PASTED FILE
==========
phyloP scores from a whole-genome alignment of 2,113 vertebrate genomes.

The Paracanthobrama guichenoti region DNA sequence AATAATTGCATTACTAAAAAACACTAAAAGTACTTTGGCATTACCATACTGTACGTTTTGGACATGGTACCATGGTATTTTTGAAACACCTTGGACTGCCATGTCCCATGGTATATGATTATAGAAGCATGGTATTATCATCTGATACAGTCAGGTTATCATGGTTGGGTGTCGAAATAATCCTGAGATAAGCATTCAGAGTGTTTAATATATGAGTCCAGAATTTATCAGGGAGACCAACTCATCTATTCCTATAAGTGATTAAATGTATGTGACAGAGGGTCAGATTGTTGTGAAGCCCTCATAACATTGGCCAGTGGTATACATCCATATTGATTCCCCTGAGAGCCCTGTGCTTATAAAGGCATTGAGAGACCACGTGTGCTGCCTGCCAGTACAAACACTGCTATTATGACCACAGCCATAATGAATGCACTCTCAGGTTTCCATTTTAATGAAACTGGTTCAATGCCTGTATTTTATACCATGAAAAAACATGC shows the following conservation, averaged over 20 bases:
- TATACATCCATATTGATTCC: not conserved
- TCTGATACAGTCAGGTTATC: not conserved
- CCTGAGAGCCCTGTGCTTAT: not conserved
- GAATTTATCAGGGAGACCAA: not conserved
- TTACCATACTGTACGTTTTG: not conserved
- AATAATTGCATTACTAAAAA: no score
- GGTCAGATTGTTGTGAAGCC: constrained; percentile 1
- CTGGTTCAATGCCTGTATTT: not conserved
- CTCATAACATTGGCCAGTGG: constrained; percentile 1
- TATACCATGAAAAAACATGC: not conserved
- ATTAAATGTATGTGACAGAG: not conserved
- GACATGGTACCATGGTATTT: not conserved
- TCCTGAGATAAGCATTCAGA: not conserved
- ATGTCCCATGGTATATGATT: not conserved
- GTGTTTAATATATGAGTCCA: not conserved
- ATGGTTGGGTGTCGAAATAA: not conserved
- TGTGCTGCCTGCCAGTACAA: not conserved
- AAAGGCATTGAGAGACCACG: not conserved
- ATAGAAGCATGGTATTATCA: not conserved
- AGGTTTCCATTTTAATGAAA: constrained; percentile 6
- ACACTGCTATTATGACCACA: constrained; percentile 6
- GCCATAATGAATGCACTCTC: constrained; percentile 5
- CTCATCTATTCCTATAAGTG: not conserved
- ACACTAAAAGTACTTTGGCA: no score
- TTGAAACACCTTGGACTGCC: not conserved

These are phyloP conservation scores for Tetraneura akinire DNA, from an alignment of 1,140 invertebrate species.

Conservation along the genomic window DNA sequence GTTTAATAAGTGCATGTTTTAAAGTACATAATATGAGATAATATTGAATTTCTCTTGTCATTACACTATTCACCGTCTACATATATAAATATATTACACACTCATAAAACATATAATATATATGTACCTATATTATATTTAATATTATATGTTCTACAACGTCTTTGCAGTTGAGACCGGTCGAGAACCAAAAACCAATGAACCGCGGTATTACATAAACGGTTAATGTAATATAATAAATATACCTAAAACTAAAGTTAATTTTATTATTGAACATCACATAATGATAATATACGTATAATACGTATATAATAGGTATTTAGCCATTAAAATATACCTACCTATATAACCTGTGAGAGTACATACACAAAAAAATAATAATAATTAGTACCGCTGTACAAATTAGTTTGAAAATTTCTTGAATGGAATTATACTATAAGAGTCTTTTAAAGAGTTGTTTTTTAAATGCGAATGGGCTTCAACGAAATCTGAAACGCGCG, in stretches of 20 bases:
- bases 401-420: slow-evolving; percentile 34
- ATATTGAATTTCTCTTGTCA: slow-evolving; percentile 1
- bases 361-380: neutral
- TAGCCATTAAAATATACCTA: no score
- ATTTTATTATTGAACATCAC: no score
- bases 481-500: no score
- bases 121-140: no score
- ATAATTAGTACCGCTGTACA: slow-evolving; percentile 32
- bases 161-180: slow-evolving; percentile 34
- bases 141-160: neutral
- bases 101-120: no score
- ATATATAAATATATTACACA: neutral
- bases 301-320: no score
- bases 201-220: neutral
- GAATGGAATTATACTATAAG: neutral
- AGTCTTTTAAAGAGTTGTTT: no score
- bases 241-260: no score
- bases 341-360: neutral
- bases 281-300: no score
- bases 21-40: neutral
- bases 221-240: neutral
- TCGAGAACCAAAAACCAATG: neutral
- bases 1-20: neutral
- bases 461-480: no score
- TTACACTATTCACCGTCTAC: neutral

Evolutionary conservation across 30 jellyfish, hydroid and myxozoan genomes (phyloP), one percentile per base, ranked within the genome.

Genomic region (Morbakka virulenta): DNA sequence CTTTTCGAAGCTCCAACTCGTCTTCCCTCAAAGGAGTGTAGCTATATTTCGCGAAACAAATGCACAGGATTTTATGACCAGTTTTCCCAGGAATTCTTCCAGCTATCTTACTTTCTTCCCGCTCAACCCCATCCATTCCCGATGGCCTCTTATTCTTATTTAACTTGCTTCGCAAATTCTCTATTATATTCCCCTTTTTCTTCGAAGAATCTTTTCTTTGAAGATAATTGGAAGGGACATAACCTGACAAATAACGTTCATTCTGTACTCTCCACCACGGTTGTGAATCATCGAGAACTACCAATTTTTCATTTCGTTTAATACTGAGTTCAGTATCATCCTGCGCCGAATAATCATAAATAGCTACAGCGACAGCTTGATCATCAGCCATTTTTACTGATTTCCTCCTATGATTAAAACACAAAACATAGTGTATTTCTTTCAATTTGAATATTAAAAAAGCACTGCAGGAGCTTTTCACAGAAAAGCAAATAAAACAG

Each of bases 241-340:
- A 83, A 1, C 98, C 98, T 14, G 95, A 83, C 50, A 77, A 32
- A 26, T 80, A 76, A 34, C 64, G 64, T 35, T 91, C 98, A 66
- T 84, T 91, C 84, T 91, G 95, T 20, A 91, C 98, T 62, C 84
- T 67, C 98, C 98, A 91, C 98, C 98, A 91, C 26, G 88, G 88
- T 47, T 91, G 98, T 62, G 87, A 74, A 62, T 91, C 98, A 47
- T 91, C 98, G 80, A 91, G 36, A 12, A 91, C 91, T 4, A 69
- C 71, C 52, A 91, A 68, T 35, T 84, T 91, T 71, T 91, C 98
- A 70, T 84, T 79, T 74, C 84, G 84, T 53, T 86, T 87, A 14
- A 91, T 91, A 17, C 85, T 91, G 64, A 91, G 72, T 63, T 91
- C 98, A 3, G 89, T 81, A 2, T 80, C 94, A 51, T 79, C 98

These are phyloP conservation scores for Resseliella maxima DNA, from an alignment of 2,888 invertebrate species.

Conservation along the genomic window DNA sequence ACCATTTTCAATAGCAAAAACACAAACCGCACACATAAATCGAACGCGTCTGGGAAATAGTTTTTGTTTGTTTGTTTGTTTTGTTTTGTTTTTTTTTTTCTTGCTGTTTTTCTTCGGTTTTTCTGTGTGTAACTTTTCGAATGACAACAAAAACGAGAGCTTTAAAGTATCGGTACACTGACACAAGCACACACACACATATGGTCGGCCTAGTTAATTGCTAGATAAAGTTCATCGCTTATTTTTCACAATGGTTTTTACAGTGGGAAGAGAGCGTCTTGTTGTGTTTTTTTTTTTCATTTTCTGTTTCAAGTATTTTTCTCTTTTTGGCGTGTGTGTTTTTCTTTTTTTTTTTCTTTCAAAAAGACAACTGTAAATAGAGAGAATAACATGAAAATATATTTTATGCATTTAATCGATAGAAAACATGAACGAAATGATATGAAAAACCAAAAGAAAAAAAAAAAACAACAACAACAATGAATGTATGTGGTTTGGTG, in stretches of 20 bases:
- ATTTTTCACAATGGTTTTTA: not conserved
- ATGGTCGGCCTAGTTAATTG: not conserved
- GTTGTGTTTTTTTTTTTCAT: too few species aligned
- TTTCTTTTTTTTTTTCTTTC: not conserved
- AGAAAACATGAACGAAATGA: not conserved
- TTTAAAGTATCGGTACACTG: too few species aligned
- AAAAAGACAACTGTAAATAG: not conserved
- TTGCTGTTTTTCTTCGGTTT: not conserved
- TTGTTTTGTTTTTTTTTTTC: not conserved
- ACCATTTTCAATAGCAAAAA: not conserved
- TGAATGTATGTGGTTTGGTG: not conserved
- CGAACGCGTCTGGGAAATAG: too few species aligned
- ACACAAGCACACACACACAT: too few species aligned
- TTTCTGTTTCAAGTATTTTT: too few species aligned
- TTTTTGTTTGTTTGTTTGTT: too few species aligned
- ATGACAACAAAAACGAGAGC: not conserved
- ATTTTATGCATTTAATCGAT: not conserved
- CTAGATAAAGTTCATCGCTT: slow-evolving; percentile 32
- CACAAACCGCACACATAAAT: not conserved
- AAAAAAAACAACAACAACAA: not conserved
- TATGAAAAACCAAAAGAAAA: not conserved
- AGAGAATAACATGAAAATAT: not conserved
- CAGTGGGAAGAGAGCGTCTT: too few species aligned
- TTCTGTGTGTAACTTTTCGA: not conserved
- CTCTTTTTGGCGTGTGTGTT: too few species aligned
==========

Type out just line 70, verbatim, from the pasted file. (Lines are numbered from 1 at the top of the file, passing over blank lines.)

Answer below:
- ATTTTTCACAATGGTTTTTA: not conserved